Sunday, April 14, 2019

palm Sunday

Zechariah 9:9-12 
Psalm 80:1-7, 16-18
Philippians 2:5-11
Luke 19:28-40

Doug was a young father when I left for seminary in 1977. After many years I ran into him at Costco. He told me that he had had his own business selling farm machinery, but was going bankrupt. I asked if it was because sales were low. He responded, "No, sales were great. We sold lots of stuff. They just wouldn’t make the payments." It was an Epiphany.

Doug had written off a lot of debt, but forgiving a debt didn't make it magically disappear. It was still there, it is just that someone else had to eat it. In this case, it was Doug. Doug forgave one debt after another and it killed his business. This is what God does for us.

The Gospel is that God has forgiven our debt. This doesn't mean it just disappeared, that He acted like nothing happened. He has 'eaten' it. The Lord takes on our sickness and sin. He accepts the consequences of sin which is death. You see, Sin and death are not arbitrarily tied together. In the legal system, laws and punishment are determined by human beings. Not all laws make sense to us. Punishments don’t always fit the crime. We do our best, but the legal system is always somewhat arbitrary. But sin and death are not simply a legal matter! They are connected naturally.

Natural Laws is never arbitrary. It is just how things work. We can pass laws which make it legal to sell products which kill people, but that does not save them from the consequences of consuming those products. The law of gravity isn’t interested in what you want or need. Natural Laws are the rules which cannot control or ignore. We must discover them through inquiry and observation, discern them through reason or accept them in revelation. 

Spiritual natural laws govern the life of the human soul in relationship with God and others. Spiritual laws and their consequences are never arbitrary. Sin separates us from God. God is life.  Once you walk away from God you have chosen death. Death is what happens to those who reject Life. Death is not capital punishment imposed by a judge. Death is not God’s revenge. Death is the only possible outcome of sin. Therefore, death is not what God does to us--it is what we choose for ourselves. The cost of Sin is "a debt" which is paid by our Death. You make your choice and you pay the price.

We are separated from God and only He can bridge that gap, so God chose to eat that debt. Philippians describes the process. He began in the form of God, He emptied Himself and took the form of a servant. [remember Moses, David, the prophets—they are all called the servant of God] A servant is completely subservient and obedient to the will of another. The Man Jesus is completely obedient to the Father because Jesus is God Incarnate and He is the debt eater. He enters the human condition, which is governed by sin and death. That is the cost to God: incarnation, emptying of self, becoming nothing to join us, being subject to evil and death. God must empty Himself every time He interacts with us, crushing His perfection and eternity to fit into our imperfect and temporal world.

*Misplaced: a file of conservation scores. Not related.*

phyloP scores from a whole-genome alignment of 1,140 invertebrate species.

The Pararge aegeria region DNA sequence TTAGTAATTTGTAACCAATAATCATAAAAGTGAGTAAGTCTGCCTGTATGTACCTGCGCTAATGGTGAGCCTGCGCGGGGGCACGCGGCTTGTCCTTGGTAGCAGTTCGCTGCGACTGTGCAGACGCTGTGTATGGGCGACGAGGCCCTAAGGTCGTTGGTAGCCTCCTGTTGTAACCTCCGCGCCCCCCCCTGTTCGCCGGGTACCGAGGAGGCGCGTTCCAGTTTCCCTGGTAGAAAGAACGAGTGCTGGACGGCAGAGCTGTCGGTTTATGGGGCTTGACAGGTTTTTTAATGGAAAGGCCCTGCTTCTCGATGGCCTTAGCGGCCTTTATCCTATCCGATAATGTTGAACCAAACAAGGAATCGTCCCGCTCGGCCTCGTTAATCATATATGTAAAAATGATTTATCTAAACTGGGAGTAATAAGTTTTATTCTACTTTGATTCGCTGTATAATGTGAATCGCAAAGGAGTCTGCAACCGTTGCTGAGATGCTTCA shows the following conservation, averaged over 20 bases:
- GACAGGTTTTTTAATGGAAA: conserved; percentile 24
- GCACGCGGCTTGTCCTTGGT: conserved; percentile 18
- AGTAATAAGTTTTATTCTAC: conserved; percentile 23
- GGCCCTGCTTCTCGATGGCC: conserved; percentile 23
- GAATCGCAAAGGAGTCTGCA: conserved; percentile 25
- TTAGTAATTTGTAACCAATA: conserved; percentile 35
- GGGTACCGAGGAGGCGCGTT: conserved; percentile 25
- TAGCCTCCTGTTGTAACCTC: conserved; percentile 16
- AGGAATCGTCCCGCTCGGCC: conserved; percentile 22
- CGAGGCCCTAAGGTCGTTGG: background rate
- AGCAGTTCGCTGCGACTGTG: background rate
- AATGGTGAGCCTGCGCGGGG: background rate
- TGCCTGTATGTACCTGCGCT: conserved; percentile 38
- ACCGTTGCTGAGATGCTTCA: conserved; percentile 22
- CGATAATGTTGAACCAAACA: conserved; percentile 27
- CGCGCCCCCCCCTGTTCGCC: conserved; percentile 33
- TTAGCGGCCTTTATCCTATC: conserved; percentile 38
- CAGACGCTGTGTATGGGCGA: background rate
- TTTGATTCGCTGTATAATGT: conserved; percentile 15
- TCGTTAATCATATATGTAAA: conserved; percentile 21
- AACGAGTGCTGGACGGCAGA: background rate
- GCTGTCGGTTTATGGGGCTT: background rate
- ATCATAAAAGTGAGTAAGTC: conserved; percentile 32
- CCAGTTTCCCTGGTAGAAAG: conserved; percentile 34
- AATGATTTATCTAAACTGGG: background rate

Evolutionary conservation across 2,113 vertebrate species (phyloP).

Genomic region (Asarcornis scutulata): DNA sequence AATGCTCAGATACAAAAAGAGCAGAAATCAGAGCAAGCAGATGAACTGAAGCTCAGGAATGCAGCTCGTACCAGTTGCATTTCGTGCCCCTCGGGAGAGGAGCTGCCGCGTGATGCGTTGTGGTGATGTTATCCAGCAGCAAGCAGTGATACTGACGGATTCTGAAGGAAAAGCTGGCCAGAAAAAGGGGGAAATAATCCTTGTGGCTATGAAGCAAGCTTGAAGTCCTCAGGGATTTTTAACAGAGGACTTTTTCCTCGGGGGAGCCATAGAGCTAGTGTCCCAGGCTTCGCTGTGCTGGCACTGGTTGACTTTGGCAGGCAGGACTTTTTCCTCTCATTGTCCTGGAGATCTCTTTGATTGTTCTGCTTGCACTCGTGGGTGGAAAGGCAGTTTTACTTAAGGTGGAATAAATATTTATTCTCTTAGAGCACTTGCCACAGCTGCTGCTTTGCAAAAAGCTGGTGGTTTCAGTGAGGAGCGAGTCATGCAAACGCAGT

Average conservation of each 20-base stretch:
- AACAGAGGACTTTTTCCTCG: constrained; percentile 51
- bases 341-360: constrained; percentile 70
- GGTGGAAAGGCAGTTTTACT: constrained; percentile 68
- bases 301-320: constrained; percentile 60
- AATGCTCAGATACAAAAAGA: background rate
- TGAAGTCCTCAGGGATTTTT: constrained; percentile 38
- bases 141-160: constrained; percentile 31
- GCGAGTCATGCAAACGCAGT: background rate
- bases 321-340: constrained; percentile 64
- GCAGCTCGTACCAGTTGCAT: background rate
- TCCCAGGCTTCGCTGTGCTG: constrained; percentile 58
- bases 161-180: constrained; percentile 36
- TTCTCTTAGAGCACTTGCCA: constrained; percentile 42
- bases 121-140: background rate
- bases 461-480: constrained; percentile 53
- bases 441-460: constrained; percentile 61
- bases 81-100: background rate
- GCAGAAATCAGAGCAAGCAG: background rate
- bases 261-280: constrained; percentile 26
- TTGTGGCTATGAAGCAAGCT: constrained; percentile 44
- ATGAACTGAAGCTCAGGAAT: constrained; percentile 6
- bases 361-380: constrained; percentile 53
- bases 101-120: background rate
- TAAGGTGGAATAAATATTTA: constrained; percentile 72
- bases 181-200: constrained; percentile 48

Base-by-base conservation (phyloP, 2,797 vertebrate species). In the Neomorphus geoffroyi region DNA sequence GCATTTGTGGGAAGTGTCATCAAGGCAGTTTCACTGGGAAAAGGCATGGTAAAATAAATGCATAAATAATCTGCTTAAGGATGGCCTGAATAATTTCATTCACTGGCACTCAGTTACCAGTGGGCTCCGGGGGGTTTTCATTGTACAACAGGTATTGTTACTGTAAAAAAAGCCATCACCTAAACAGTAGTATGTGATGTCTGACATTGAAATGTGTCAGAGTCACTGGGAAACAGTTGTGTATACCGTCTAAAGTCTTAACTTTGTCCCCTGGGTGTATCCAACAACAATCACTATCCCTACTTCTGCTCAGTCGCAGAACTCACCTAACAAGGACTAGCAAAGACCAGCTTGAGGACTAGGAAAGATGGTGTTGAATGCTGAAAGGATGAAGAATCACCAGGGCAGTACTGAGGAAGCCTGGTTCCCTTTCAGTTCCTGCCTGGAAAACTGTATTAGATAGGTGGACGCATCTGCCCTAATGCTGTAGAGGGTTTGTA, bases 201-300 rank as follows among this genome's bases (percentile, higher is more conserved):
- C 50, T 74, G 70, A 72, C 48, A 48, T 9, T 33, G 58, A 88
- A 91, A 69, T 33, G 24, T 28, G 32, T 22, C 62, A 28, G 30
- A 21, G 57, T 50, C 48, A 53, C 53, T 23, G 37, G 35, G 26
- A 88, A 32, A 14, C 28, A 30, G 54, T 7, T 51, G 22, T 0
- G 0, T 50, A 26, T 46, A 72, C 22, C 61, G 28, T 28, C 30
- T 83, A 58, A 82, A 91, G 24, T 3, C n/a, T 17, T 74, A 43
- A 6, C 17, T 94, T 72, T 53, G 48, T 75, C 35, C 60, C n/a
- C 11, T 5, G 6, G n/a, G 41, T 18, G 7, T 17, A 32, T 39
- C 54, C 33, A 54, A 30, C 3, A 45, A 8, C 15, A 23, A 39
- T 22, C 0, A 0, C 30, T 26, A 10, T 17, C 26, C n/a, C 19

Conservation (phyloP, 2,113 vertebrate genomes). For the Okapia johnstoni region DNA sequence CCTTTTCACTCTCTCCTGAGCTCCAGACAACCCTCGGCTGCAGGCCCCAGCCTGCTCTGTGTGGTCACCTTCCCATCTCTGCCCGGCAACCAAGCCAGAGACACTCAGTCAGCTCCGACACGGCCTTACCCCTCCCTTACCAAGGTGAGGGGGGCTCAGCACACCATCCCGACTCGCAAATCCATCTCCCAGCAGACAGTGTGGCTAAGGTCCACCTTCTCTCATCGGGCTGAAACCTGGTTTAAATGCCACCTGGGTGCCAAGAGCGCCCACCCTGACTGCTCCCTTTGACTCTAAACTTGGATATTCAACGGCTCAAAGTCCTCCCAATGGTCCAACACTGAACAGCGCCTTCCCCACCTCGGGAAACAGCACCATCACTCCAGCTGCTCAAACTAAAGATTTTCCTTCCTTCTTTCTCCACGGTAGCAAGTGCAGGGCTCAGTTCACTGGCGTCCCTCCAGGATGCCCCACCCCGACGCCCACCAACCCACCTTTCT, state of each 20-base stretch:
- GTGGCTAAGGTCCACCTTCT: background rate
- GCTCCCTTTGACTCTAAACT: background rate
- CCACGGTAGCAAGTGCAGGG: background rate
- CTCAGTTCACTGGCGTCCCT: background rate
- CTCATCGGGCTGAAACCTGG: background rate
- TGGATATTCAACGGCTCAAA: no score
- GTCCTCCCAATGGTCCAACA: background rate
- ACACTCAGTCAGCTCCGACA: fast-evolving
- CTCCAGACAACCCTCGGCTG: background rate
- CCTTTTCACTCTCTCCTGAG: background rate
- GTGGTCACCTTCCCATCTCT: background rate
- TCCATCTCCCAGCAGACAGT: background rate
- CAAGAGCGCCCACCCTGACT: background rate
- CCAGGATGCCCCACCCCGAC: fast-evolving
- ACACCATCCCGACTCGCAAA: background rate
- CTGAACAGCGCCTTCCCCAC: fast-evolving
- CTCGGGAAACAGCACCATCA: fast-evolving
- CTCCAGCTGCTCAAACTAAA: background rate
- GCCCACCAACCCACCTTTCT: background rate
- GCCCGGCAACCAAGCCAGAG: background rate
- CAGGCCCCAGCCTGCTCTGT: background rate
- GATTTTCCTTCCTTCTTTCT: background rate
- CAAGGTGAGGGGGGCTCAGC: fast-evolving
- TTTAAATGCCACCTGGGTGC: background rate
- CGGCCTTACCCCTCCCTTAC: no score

We didn’t read it today, but the next verse in Luke's Gospel says Jesus weeps when He enters the city. He is heartbroken that the people rejected the chance to be delivered. Sad enough to cry. He said peace had been possible, that God could save if they returned. They didn’t and Roman armies destroyed the city, as Jesus warned. Things could have been different. Instead, Jesus will suffer and die. Death will have its way with Jesus. The powers of the Fallen World will be on full display. The world, the flesh and the devil will have victory over the Lord's Messiah, His self-emptying Servant. 
This is the added tragedy of God's Self-emptying. His love and mercy rejected, He loves us all the more and forgives even that...

So today we watch Him ride into town, it is rather exciting and festive. By Thursday we eat the Passover and He blows our minds with His reinterpretation of that dinner. The on Friday the unthinkable horror, we see Him crucified, our debt to the power of Death consumed before our eyes. And next Sunday, the deliverance is assured. Let us not, however, rush to that happy ending, lest we forget that we, too, must walk with Him in dying in order to rise with Him in Living. For the Mystery is that He does it for us, but also with us and in us.

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